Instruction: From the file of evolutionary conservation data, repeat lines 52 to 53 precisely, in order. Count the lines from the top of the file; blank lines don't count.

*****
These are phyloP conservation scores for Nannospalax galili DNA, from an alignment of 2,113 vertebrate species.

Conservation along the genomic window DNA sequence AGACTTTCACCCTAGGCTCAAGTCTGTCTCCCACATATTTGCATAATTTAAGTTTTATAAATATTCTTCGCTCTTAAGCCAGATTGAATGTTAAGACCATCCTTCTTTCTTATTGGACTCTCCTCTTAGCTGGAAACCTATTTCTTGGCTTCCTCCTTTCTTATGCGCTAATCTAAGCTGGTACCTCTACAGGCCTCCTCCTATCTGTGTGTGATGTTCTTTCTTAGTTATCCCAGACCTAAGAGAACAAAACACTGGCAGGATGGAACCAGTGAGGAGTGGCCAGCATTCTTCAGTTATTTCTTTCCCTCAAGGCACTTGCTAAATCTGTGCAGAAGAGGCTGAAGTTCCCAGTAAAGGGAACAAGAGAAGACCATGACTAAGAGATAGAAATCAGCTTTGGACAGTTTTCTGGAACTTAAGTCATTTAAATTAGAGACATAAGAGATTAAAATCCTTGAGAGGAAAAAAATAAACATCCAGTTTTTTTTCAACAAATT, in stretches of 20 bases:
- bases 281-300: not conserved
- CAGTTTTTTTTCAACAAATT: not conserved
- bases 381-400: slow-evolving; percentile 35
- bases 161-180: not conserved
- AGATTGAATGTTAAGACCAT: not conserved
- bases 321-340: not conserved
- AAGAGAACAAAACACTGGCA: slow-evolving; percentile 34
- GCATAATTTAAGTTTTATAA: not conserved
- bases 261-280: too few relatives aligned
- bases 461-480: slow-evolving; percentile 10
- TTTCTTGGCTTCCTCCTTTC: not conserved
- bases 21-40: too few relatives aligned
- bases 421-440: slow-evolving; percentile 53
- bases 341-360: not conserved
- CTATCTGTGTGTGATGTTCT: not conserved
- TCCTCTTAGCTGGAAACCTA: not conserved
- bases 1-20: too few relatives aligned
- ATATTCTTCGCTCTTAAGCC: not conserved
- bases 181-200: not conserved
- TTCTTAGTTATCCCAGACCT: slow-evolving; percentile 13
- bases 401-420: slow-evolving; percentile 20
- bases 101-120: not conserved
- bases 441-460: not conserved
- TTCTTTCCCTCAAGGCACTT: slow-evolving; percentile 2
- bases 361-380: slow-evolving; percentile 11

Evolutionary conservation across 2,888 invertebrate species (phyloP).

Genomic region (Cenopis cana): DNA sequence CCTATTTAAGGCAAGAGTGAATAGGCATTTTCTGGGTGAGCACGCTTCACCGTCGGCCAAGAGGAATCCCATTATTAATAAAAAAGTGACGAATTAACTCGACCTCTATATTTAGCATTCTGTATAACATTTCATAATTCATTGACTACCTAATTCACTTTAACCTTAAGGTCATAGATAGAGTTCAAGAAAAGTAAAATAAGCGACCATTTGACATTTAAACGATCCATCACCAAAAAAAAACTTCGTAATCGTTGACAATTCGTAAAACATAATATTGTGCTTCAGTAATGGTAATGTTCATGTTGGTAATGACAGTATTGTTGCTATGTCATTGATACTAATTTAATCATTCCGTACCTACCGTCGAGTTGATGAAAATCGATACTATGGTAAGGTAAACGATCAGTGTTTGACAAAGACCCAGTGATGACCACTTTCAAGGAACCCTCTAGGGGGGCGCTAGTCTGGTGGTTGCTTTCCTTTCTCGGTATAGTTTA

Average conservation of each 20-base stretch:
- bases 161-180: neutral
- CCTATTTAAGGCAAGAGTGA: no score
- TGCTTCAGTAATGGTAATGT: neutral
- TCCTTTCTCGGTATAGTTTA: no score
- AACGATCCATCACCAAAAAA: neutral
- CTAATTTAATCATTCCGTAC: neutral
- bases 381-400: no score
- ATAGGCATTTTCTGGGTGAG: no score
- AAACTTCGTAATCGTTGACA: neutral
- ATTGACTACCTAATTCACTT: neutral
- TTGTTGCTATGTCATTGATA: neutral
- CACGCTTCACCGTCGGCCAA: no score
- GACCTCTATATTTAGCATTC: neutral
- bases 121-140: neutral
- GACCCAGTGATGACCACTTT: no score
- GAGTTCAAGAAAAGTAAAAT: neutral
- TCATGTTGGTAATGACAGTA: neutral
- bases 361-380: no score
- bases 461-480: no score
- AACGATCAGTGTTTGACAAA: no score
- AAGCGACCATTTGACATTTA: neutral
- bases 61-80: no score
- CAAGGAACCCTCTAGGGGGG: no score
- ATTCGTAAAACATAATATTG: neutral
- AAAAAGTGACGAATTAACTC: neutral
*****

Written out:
- bases 61-80: no score
- CAAGGAACCCTCTAGGGGGG: no score